The Motherlode on China-US Economic Relations

♠ Posted by Emmanuel in ,, at 1/28/2010 12:30:00 AM
It is always humbling when you fail to notice the proliferation of highly useful and informative blogs on the Internet. Today, I have stumbled upon an amazing blog for junkies of China-US economic relations written by those who should know much about it. Baker Hostetler is among the American law firms with a large presence in the international trade law arena. As such, you won't be surprised to know that their blog offering, China-US Trade Law, makes exhaustive analyses of the aforementioned economic relations. With its emerging emphasis on trade rows between the two nations, the firm's regular dealings with key US bodies dealing with trade matters (Department of Commerce, International Trade Commission, Consumer Product Safety Commission) makes for informed reading.

Topics are covered in considerable depth--almost too much depth for blog posts, I think. As expected, more detailed analyses also means that topics are covered some time after the fact. Nonetheless, it's a wonderful find overall. For instance, here's their explanation on why China perhaps wrongly prefers to contest trade disputes at the WTO while ignoring those in the US International Trade Court:
Since accession to the WTO, China has been participating in trade disputes according to the rules, but less than fully. Unlike other countries, China is not appearing before the ITC. It is not appealing adverse agency determinations in U.S. courts. It is not pursuing administrative reviews of countervailing duty orders, when final duties are determined and set for collection. It is not even answering questionnaires in administrative reviews in support of its own companies. Instead, China is counting on the WTO for trade vindication, a strategic choice almost certain to disappoint...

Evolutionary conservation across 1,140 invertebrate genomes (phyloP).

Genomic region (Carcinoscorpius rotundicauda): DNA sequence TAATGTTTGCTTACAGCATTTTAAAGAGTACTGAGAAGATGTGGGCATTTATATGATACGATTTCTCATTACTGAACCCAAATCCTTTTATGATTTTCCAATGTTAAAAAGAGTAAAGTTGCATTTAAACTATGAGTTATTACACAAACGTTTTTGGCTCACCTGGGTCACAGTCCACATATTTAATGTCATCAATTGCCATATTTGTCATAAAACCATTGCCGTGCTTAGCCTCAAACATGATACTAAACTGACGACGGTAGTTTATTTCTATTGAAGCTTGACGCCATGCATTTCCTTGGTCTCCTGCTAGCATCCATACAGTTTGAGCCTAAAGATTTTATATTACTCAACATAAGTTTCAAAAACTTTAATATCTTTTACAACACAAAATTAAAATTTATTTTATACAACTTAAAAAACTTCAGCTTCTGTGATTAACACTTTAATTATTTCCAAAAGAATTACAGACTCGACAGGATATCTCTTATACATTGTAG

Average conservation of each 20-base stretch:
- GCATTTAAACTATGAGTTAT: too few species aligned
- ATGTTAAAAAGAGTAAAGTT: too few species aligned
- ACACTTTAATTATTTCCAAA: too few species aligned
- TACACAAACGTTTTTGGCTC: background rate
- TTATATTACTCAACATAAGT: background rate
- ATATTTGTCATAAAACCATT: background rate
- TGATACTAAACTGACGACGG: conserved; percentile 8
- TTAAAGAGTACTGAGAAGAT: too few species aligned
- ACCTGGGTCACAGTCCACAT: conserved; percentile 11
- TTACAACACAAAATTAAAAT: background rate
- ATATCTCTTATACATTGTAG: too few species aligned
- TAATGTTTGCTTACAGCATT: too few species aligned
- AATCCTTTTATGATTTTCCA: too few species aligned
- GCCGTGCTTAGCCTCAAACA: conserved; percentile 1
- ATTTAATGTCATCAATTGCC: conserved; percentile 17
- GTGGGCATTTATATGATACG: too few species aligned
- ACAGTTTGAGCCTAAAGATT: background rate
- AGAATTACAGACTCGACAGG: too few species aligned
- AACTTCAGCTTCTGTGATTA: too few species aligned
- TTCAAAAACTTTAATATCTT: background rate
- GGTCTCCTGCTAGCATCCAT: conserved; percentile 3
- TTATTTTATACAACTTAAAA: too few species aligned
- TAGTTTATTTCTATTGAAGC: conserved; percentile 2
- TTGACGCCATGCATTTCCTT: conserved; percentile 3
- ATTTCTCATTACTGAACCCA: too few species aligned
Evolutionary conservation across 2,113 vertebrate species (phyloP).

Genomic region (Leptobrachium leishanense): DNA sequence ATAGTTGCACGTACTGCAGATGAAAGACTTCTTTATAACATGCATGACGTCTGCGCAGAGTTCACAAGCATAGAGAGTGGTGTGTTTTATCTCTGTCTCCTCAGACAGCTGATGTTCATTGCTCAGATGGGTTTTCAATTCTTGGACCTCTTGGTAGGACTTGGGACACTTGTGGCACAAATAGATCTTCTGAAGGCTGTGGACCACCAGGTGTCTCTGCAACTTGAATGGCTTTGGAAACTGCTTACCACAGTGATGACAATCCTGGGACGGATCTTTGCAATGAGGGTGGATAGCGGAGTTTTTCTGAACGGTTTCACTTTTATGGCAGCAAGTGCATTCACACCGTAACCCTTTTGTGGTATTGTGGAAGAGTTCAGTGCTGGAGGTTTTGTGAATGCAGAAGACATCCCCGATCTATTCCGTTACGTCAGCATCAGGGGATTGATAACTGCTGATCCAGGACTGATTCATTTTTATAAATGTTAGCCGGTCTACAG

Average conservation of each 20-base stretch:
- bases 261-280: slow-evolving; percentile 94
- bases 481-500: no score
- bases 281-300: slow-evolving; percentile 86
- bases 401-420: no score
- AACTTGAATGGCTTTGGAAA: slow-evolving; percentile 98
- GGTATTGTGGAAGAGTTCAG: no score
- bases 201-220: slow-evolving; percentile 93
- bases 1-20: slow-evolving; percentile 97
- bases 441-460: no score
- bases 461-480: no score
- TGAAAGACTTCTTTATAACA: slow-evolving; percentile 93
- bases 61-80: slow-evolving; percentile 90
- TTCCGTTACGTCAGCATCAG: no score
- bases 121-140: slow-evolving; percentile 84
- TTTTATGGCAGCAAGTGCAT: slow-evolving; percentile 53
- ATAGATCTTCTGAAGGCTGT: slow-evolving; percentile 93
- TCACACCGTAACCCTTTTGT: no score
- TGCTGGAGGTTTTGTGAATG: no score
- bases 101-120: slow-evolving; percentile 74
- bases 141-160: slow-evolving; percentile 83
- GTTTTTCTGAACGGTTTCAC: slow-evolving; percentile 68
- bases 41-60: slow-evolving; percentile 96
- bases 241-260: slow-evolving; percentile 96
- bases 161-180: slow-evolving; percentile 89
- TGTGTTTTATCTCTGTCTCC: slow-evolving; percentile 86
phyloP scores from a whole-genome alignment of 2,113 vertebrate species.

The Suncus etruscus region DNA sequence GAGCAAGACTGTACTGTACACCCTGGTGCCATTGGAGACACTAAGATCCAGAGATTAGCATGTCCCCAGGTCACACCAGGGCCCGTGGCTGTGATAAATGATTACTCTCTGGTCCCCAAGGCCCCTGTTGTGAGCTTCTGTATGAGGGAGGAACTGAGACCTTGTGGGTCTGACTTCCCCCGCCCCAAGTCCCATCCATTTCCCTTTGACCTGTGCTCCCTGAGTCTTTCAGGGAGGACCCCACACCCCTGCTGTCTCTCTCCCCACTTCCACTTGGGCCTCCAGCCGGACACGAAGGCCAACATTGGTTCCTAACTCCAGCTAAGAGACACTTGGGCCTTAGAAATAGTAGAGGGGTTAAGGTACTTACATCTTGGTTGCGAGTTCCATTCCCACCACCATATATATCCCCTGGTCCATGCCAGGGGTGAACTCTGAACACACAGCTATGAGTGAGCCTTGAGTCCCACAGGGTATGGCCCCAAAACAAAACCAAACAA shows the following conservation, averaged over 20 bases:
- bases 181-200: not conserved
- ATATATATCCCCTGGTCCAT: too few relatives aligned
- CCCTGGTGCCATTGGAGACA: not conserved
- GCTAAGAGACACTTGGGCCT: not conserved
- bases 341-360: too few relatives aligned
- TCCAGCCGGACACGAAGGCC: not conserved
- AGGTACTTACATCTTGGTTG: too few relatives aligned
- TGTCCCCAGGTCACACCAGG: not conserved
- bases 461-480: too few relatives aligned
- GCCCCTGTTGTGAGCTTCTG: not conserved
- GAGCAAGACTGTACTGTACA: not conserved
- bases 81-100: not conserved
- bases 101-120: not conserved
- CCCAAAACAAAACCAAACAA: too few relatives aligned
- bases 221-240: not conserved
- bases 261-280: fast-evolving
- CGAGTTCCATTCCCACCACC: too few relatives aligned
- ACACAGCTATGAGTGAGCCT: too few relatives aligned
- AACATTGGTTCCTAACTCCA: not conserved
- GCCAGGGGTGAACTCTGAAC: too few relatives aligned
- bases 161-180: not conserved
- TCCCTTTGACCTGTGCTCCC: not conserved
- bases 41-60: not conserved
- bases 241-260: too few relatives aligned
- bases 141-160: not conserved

China is participating just enough in trade disputes arising in the United States to be informed and to complain, but not enough to prevail. Respondents to trade remedy petitions in the United States hope, but do not expect, to prevail at the ITC. They have little hope at Commerce except to build a record for appeal. Respondents, therefore, who do not appear at the ITC and do not appeal Commerce determinations do not expect ever to prevail. China’s choice of partial participation must be for some other reason.
If China doesn't roll with the punches Stateside, I shudder to think what its response will be if a growing majority of actions against it are not subject to WTO resort.